In Beautiful Losers, co-directors Aaron Rose and Joshua Leonard ably convey how several young “street artists” became highly regarded and influential while trying (for the most part) to maintain their originality and integrity. The film also touches on the difficulties and heartbreak associated with living outside the mainstream, although more could have been done in this delicate area.
If Beautiful Losers sounds at all familiar, you might be thinking of at least two other concurrent releases—The Cool School, a documentary about the L.A. art scene of years past, and Beautiful Loser, a new indie feature (totally unrelated) opening soon.
In any case, Beautiful Losers documents the maverick DIY (“do-it-youself”) artists of the early 1990s in New York City, but makes sure to include those who were not always acknowledged for their endeavors, including Barry McGee, the creator of “dreaded” graffiti art, and graphic designers Margaret Kilgallen and Mike Mills, who reworked statements and logos into provocative concept art. The biggest “star” name of the bunch is filmmaker Harmony Korine (Gummo, Mister Lonely), though Rose and Leonard do not give him special treatment or extra running time. Money Mark (real name: Mark Ramos-Nishita), who composed original music for this film, gets a few segments, but co-director Rose, an artist at the time, modestly leaves himself out of the group portrait.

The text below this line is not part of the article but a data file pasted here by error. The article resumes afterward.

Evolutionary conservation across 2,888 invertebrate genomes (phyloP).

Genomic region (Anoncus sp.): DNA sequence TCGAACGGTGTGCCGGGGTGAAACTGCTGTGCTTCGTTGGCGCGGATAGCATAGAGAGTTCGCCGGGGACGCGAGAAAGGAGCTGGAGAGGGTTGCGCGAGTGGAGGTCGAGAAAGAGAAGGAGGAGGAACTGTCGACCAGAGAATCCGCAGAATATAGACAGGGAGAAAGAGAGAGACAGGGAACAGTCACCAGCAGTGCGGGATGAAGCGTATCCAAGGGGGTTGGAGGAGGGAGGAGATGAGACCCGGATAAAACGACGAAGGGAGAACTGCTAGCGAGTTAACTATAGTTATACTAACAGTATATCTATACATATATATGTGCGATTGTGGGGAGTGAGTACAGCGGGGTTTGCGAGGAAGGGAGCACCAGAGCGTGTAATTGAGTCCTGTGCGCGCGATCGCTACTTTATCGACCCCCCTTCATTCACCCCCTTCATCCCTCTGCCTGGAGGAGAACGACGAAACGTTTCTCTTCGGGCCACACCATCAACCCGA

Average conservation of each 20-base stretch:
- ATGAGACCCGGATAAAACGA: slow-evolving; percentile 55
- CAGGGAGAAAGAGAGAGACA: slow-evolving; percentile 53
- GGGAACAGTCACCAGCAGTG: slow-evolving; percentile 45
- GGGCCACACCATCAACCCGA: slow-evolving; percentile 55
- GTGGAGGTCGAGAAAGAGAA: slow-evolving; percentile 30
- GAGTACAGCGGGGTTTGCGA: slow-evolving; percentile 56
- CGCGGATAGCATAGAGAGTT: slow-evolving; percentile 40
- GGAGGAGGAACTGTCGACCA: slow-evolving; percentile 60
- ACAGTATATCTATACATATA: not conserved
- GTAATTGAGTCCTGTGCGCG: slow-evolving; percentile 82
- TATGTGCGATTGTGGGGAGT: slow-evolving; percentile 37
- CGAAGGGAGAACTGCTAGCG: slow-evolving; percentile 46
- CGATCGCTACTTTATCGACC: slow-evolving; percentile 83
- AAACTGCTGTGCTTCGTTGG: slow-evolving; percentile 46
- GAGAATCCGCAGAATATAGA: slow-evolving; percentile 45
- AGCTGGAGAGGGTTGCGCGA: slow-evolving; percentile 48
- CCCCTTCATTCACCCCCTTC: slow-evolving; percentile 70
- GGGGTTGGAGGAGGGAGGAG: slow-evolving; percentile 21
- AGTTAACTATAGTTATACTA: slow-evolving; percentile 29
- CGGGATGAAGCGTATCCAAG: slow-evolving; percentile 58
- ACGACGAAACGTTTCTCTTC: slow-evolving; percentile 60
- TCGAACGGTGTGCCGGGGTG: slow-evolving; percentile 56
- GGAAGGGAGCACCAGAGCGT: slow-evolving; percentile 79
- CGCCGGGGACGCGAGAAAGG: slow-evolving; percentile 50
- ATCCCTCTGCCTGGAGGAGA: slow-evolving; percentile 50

By mixing old footage of and by the artists (including some clever animation), stills of new works, and the recent interviews, Beautiful Losers brings to life a pre-9/11 New York probably forgotten by many. Though some of the artists today seem undaunted by the changes around them, most of them have moved on in new directions. Here, the doc becomes more celebratory of the group when (at times) criticism might be in order. Not only have the establishment galleries and critics accepted what they once dismissed, a few of the artists have gone all-out commercial: Geoff McFetridge has been working for Pepsi, Nike and seemingly most major corporations around today. But others, like Korine, have resisted “going Hollywood.”
Though most of the artists on view have achieved some sort of success, the saddest part of Beautiful Losers is learning that one (Margaret Kilgallen, the only woman given as much coverage as the men) died in 2001, of complications from cancer. The impact on the others is profound, but fortunately the directors do not exploit this point. At the same time, the film avoids becoming too dark about the “losers” side of the stories when a bit more about the failed artists would have been welcome. Finally, Rose and Leonard might have broadened their cinematic canvas to consider earlier art movements, including the political art of the Lower East Side of the 1980s.
Those who were there will surely want to see Beautiful Losers. Others interested in contemporary art will also get something out of this pleasing though less-than-profound homage.